World War I: Ireland


Figure 1.--The British Government before the crisis in the Balkans occurred was wrestling with the thorny issue of Home Rule for Ireland. Here is a page from "The Graphic" (March 26, 1914). The graphic was a British illustrated news magazine. Notice the boys parading with the soldiers at the top of the page.

Ireland at the time of World War I was part of the United Kingdom. At the time that the crisis developed in the Balkans, the Goverment was considering the Irish question. Parlialment was considering the Third Home Rule Bill. The Government decided to postpone consideration until after the War. Most believe that the war would be a short one. Ireland at the time was divided between Nationalists and Unionists. When Britain declared war (August 1914), both Nationalists and Unionists that the best course was to lyally support Britain. The common logic was that by fighting with Britain, they would be best situated to gain support for their position after the War. The Irish were recruited and eventually drafted for military service just like the English as British subjects. Thousands of Irishmen enlisted and many were mobilized in the British Army's 10th and 16th divisions. Members of the Nationalist Irish Volunteer Force (IVF) joined the war alongside the British. There were dissenters. A relatively small splinter group objected to any cooperation woth the British. To stress their loyalty, the majority of the IVF renamed themselves the National Volunteer Force (NVF). This left the splinter group in control of the IVF. Members of the Ulster Volunteer Force (UVF) also joined the British war effort. They were mobilized separately from NVF. The UVF men and other Unionists were organized as the 36th Ulster Division. This division was heavily engaged on the Somme (July 1916). The Somme was one of the most costly engagements fought by the British Army. Losses were dreadful. Out of the 10,000 men of the 36th Ulster there were 5,000 casualties. The sacrifice of the 26th Ulster demonstated the loyalty of the Irish unionists. This affected British attitudes to home rule. An estimated 250,000 Irish men from north and south served in World War I. They came together during the Messines offensive (1917). As many as 50,000 Irish died during the war. The Easter Rebellion was staged in Dublin (1916). Irish Nationalists like most Europeans had thought the War would quickly be over, at which time the question of home rule could be taken up again. When the War continued throughout 1915 and into 1916, it ws clear that the War could continue for some time. The Irish Republican Brotherhood and the splinter IVF decided to tak a bold action against against British rule in Ireland. They planned to take advantage of the fact that the British Army as in France with only a small force in Ireland. The Easter Rising was mastermined by Patrick Pearse, Thomas MacDonagh, and Joseph Plunkett. Roger Casement was to obtain German weapons. The British intercepted the weapons, but the Rising occurred as planned on Easter Monday (April 24, 1916). Although unsuccessful it was the first action that would eventually lead to Irish independence after the War.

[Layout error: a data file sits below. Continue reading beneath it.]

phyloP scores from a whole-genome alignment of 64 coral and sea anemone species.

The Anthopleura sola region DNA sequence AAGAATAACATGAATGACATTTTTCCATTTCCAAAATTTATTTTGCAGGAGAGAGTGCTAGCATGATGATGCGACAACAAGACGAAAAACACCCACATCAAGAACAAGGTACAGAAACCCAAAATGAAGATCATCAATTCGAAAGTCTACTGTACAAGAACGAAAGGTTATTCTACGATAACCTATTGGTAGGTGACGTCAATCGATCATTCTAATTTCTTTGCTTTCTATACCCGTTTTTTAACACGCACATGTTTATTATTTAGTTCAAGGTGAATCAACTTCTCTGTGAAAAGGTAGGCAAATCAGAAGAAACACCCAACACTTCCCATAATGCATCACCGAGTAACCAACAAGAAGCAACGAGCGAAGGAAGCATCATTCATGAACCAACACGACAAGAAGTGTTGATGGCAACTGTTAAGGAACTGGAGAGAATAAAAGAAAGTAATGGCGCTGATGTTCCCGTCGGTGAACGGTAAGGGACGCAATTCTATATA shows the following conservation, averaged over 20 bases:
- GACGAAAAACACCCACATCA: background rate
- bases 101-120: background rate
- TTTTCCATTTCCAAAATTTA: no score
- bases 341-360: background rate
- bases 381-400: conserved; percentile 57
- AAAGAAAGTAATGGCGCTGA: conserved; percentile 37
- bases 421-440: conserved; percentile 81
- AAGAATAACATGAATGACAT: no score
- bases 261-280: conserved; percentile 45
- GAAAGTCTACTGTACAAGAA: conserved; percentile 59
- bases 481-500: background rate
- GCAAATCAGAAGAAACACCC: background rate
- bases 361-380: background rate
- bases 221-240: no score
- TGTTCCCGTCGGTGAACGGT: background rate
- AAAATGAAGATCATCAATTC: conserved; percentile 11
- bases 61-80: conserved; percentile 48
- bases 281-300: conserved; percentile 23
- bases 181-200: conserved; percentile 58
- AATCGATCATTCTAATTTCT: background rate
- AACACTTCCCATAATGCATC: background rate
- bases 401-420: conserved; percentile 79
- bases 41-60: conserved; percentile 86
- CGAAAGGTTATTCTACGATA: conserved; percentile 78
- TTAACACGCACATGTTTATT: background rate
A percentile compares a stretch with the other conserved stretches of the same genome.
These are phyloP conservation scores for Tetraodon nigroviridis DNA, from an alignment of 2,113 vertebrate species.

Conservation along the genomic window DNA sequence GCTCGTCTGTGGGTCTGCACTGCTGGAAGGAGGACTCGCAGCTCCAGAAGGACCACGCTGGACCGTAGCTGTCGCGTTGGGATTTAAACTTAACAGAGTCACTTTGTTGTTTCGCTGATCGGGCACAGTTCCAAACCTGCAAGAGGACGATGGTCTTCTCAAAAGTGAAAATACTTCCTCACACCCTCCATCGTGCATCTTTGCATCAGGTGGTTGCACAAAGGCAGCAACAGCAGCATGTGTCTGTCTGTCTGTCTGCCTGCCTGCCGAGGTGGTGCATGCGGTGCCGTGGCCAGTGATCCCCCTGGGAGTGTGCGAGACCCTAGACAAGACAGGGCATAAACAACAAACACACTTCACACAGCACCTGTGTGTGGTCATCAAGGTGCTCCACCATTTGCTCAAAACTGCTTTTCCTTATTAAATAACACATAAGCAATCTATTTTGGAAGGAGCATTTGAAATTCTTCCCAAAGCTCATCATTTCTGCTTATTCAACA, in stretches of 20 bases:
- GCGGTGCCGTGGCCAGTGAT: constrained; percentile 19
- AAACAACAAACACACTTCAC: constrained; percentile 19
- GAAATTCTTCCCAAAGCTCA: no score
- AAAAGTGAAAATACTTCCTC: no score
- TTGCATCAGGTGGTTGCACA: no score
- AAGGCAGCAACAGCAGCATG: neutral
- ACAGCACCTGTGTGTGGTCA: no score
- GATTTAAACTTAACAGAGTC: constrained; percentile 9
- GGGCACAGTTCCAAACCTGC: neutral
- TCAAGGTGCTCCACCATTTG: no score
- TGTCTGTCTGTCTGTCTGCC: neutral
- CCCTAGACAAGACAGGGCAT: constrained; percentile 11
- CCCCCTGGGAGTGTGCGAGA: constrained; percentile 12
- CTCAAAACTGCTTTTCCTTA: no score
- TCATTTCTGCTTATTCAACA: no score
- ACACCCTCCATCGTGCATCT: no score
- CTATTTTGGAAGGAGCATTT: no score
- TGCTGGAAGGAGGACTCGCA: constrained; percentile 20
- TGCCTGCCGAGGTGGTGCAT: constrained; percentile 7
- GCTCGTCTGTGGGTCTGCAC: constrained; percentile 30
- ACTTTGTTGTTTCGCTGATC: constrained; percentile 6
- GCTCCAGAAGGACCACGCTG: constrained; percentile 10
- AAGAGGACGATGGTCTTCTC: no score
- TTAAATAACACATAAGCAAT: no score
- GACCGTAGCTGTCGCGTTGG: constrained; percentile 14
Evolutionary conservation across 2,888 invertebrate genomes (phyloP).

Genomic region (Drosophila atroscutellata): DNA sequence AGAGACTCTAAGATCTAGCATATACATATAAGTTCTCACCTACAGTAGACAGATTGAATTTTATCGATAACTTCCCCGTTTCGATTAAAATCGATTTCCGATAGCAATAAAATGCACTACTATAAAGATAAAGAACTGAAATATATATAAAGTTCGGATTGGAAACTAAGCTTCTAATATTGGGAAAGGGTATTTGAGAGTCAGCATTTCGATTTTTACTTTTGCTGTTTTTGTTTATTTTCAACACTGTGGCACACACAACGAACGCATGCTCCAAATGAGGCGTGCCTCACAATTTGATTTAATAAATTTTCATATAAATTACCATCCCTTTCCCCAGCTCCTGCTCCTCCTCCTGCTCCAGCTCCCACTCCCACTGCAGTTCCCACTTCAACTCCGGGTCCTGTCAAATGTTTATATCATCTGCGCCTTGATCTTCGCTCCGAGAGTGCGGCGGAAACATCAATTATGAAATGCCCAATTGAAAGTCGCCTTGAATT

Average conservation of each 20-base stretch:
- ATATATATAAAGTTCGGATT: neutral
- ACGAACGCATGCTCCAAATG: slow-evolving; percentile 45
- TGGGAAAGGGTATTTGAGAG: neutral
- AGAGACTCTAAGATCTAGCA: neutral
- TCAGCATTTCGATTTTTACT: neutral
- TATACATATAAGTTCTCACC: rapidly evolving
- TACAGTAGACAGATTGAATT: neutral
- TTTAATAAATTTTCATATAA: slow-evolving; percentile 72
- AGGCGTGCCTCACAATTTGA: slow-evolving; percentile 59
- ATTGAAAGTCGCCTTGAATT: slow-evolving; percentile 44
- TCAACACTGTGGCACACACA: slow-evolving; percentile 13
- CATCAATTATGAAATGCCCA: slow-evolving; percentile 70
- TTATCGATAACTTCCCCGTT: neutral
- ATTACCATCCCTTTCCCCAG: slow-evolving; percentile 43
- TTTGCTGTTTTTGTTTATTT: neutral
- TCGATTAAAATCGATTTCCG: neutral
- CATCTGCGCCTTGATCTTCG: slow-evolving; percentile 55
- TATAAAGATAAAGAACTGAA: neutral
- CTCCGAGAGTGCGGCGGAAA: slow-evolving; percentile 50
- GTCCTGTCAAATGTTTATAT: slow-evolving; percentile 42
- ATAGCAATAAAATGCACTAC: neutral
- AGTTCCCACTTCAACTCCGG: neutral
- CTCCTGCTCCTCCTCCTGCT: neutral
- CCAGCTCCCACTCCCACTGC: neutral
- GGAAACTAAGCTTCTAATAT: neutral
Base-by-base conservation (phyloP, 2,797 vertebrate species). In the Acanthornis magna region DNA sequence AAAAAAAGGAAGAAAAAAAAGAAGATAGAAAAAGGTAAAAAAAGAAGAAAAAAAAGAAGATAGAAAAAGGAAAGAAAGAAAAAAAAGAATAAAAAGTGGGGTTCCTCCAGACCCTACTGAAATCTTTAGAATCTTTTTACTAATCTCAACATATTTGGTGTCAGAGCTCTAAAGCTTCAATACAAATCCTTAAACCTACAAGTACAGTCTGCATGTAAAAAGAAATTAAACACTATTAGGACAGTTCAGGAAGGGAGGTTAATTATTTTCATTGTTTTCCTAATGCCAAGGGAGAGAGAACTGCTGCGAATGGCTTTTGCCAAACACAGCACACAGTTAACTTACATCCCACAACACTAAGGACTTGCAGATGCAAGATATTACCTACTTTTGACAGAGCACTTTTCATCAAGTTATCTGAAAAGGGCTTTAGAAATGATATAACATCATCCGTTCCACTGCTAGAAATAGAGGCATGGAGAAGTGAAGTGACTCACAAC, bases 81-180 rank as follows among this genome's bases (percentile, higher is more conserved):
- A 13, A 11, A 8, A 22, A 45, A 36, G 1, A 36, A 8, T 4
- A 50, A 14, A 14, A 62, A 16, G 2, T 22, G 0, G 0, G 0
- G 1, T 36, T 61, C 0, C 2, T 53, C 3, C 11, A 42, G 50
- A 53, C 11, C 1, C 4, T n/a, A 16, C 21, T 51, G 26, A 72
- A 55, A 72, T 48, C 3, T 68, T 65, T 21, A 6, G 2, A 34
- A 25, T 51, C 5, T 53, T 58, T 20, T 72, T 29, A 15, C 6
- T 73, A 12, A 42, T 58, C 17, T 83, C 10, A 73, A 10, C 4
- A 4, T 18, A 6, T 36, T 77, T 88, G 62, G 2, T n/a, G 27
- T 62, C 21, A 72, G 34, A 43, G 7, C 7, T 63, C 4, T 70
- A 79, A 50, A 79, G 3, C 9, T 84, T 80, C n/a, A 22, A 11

Constitutional Status

Ireland at the time of World War I was part of the United Kingdom, along with England, Scotland, and Wales as several smaller units.

Home Rule

At the time that the crisis developed in the Balkans, the Goverment was considering the Irish question. Parlialment was considering the Third Home Rule Bill. The Act would be the first law ever passed by the British Parliament that sought to establish devolved government in any part of the United Kingdom. The implementation of both it and the also highly controversial Welsh Church Act 1914 was postponed by the British Government for at least 12 months with the outbreak of the World War I. Most believed the War and the postponementb of home rules would be just a matter of months. Subsequent developments in Ireland resulted in additional postponements, meaning that the Act never actually came into force. After the War, the Third Home Rule Bill would be superseded by a fourth home rule bill, formally called the Government of Ireland Act 1920.

Outbreak of War (August 1914)

Austria-Hungary was determined to punish Serbia for the assaination of Archduke Franz Ferdinand. When Austria-Hungary with German backing declared war on Serbia, Russia was committed to defend the Serbs--fellow Slavs. Kaiser Wilhelm and Tsar Nicholas exchanged telegrams, but ther personal relationship could not restrain the developing tragedy. The Tsar ordered a mobilization. France also began to mobilize its troops. Russia had the largest army in Europe and once moibilized posed a forbidable danger to Germany. Germany thus felt impelled to strike at France before Russia could mobilize. Germany declaring war on Russia (August 1) and France (August 3). The strike at France followed the Schlieffen Plan which meant invading Belgium. German armies crossed the Belgian birder (Aufudy 4). This brought Britain, which had treaty obligations to Belgium, into the War. Britain may have entered the War with out Germany invasion of Belgium, but the invasion provided both the causus bellum and popular support for war. Germany's decession to support Austria's desire to punish Serbia turned a Balkans crisis into a major European war. Germany probably would have prevailed in a war with France and Russia. The invasion of Belgium provided tactical advantages, but at the cost of brining Britain and the Empire with its immenense military and material resources into the War. After the War, the Allies demanded that Germany accept the guilt for launching the War. Some authors have laid the blame for the War largely on Germany. [Fischer] Other historians are more inclined to ascribe the blame to other countries as well seeing war in most instances as a reciprocal event. [Strachan]